recipe_folder simply makes it easier for recipes to programatically refer to the directory where the is currently being built from. This is helpful a number of cases for custom generators, python requires, and other tricky scenarios. This feature has been requested a number of times over the years, so we were happy to get it done in this release.

deprecated indicates that the recipe is outdated in some way and causes a warning message to be printed. If there is a replacement recipe, it can be named in the deprecated field and that string will be printed in the warning message to the user.

Improved Clang Support on Windows

With this release, we finally were able to merge a PR that had been outstanding for nearly 1 year. The diff only shows 6 lines in a single file have changed, but this belies the magnitude of the research, consideration, and discussion that has gone into it. With this, the default settings.yml now includes some necessary changes to support more of the use cases for Clang on windows.

The reason this PR was outstanding for so long was because Clang presents multiple unique and challenging problems for modeling ABI compatibility in a formalized way (which is what Conan does.) First, users of Clang have two executables which they can choose from: clang.exe and clang-cl.exe. They CAN produce identical/compatible binaries, but clang.exe can also produce incompatible binaries. Next, on linux, Clang has always had a flag named -stdlib for the user to define the standard library to link against. On Windows, Clang links against Microsoft’s STL rendering this flag irrelevant. Conversely, on Windows, Clang (just like CL.exe) allows users to choose the MSVC runtime to link against (MT/MD/etc). This concept does not exist for Clang on Linux. So, the current PR adds the runtime subsetting for clang compiler, and makes the existing subsetting of libcxx optional by adding None as a valid choice.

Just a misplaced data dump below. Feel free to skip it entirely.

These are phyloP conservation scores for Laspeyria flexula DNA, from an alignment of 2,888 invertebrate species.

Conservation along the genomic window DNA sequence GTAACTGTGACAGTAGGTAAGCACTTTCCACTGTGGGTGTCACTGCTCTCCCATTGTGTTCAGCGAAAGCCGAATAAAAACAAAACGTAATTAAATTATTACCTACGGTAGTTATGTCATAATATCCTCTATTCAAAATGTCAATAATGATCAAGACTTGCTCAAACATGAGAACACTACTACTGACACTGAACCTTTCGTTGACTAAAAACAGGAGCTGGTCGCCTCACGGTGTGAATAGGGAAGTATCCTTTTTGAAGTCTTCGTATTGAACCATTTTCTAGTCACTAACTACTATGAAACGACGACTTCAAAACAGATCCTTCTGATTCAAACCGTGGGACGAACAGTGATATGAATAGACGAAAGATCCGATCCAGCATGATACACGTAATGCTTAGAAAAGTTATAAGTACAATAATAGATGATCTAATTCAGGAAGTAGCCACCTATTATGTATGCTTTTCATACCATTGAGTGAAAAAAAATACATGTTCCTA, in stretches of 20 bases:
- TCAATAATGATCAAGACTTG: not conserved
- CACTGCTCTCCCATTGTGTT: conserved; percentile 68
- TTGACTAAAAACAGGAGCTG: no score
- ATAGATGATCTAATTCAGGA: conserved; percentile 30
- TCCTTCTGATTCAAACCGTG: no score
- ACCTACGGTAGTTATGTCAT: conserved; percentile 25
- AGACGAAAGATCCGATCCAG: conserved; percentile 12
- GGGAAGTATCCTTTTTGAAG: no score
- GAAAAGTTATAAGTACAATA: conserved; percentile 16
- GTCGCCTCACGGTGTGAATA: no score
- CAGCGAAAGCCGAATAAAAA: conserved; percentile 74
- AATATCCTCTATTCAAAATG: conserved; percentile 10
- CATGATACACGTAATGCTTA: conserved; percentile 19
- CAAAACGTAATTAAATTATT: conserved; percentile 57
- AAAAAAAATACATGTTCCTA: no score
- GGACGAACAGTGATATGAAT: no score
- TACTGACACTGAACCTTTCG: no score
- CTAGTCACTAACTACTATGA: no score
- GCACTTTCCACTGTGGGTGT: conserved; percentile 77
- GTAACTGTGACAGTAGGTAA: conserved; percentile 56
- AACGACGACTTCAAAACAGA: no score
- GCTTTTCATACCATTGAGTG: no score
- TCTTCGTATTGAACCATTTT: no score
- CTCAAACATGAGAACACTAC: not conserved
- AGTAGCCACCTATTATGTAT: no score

It’s important to note that these new settings, while they are a big step forward, are just the first step. Providing a truly robust and first-class experience with Clang on windows will require an iterative approach over several releases, taking feedback along the way (that’s how we do most things around here.) We’re already working hard on some of the next steps, but user feedback on this first set of changes would be very helpful.

Support components in pkg-config generator

A few releases ago, we released our first draft of the concept of “package components”, where a package could separate the things that it provides into components which could be selectively consumed by downstream packages. Shortly thereafter, we added support for these components to the CMake family of generators. With this release, we add support to the pkg-config generator.

Define generator filenames (CMake Only)

All generators produce the generated files using the naming convnetion of: where xyz is the typical file extension associated with the corresonding build system or platform. This was unconfigurable. Over the past year, this convention has been revisited for a few different reasons. The change for this particular release was to enable recipe authors to set the generated build system file using cpp_info. The name can be set on a per-generator basis using the new filenames dictionary variable where the key name corresponds to the generator you want to specify the filename for.


    self.cpp_info.filenames["cmake"] = "my_conan_dependency_info.cmake"


More init() method use-cases

We’ve realized that the init() method released in 1.24 for use with python_requires is more generally useful for other dynamic attribute logic such as setting licenses/descriptions/etc from some other datafiles. We’ve documented an example here:

        # data.json
        # {"license": "MIT", "description": "My library", "author": "Me"}
        def init(self):
            data = load(os.path.join(self.recipe_folder, "data.json"))
            d = json.loads(data)
            self.license = d["license"]
            self.description = d["description"]
   = d["author"]

Additional Features and Fixes

There are a number of other items which are worth mentioning. We’ve made several new steps forward with Conan V2 CLI, improved detection of apt package manager, and expanded some generator compatibilities. This includes making venv generator capable of generating powershell on non-windows platforms and making msbuild generator capable of running on Linux.

As usual, we cannot cover everything in the release in this blog post, so visit the changelog for the complete list.

As usual, we hope you enjoy this release, and look forward to your feedback